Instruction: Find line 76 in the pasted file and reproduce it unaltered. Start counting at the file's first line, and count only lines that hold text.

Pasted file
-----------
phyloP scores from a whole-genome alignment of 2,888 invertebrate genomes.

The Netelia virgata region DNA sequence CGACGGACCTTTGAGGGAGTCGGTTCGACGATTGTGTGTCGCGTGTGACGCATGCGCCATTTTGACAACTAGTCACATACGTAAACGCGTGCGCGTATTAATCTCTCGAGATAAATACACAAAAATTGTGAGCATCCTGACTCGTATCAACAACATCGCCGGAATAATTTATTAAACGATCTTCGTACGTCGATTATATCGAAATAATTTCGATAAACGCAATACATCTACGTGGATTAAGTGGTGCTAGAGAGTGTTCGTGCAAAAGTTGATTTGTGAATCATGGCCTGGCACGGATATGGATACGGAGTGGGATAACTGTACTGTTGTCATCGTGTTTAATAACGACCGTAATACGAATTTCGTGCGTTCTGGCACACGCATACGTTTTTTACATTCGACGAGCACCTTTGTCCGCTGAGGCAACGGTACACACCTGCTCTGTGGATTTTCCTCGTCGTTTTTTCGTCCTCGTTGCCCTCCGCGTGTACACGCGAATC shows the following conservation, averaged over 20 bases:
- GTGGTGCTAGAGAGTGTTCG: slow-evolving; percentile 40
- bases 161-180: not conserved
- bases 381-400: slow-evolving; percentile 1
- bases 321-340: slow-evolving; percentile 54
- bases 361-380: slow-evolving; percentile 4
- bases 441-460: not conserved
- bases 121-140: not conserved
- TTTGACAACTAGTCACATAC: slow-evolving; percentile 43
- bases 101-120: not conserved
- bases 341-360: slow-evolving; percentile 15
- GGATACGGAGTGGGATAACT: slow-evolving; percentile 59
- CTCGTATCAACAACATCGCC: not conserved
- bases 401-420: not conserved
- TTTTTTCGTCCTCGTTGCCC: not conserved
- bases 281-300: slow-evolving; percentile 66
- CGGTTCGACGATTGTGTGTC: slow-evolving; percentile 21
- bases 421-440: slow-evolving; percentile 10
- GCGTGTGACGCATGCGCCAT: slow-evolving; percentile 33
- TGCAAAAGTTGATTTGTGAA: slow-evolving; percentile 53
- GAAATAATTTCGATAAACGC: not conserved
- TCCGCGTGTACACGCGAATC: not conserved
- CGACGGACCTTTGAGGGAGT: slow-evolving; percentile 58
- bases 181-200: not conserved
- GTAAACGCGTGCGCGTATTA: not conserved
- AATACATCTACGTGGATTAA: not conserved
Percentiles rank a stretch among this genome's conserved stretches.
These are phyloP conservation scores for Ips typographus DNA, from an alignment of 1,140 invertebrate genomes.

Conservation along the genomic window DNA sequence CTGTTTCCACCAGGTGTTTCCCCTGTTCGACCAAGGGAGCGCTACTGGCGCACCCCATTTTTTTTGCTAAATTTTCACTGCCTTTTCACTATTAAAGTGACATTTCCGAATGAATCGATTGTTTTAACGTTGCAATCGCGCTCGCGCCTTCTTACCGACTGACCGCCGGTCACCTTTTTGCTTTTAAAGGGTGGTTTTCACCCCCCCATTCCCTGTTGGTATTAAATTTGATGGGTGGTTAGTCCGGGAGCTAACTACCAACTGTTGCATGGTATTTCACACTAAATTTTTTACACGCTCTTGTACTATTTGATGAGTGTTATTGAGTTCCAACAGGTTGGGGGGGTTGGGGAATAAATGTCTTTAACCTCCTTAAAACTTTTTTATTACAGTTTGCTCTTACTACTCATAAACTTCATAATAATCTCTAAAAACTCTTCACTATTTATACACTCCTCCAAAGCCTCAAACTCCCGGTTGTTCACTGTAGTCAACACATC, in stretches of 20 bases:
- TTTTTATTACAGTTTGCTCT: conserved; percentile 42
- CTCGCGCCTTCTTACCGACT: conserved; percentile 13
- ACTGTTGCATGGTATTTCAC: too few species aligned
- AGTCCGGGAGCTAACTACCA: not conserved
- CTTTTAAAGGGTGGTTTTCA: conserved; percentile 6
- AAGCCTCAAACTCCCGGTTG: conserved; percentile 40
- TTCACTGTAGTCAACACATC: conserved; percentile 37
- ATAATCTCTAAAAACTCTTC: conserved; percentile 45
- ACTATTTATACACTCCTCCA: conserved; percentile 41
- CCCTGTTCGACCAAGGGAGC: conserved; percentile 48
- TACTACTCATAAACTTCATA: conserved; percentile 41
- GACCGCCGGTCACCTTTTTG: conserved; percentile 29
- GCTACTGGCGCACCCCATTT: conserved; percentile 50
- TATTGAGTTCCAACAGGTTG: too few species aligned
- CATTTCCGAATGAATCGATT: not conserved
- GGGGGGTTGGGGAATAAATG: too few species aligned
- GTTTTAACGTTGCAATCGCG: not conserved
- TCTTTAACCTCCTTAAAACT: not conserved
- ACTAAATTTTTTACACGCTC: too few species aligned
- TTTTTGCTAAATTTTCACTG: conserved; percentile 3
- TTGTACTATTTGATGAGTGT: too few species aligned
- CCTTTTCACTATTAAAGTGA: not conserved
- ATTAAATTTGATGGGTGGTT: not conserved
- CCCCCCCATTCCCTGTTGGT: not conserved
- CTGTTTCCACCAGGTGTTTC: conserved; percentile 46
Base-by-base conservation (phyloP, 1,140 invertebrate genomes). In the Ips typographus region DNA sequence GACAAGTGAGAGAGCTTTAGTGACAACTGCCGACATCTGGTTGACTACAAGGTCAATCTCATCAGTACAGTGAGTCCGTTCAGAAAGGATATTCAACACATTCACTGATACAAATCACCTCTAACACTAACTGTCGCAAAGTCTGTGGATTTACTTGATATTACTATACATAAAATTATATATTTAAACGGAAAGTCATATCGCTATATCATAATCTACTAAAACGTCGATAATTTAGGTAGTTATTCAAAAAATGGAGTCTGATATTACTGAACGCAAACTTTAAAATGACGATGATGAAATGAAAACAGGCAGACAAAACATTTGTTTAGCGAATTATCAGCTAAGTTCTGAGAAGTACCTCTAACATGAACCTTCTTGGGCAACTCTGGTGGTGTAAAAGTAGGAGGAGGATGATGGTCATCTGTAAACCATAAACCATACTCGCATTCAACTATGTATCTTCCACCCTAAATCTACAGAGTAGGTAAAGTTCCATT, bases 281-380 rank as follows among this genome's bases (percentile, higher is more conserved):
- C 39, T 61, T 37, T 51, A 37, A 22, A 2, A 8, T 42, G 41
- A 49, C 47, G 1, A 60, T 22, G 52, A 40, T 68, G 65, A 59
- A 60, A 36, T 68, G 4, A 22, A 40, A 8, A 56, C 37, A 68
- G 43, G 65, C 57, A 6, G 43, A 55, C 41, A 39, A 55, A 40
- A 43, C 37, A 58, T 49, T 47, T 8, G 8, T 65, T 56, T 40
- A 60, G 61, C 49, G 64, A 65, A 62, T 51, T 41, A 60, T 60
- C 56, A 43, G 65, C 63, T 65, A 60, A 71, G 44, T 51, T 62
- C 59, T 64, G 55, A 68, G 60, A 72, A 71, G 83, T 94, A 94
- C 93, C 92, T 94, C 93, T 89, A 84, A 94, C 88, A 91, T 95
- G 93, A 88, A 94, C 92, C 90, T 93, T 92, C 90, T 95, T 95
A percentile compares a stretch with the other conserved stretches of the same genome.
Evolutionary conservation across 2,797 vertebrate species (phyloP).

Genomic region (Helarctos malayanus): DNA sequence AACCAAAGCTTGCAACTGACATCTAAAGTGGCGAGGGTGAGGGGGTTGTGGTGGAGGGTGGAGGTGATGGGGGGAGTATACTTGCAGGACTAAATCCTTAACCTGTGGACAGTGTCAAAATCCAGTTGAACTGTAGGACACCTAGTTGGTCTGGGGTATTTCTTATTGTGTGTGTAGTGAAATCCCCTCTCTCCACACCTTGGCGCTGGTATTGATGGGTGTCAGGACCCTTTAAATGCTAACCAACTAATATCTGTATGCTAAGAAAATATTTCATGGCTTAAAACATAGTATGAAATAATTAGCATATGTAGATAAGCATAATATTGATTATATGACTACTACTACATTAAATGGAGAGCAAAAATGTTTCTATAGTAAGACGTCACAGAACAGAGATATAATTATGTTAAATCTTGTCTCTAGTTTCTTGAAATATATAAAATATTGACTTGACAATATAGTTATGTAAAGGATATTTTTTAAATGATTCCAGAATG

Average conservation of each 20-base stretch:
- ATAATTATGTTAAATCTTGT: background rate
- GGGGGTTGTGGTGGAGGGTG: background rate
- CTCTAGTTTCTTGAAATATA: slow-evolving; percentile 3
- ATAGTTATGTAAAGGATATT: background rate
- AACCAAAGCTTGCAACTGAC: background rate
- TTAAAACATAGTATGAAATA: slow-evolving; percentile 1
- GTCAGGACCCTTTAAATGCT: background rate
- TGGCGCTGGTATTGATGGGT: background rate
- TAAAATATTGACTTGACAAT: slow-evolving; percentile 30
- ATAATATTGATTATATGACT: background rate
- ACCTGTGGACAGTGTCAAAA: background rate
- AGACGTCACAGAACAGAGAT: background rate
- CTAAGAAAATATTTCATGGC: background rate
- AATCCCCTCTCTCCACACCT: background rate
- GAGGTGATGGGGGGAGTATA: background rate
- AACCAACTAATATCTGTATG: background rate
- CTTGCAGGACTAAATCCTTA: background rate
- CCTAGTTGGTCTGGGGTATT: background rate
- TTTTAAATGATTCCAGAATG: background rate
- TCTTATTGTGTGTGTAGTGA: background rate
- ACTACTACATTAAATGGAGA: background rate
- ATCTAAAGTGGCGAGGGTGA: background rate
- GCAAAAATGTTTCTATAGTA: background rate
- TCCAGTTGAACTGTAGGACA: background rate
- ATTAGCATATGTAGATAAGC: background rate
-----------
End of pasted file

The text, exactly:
- TTAAAACATAGTATGAAATA: slow-evolving; percentile 1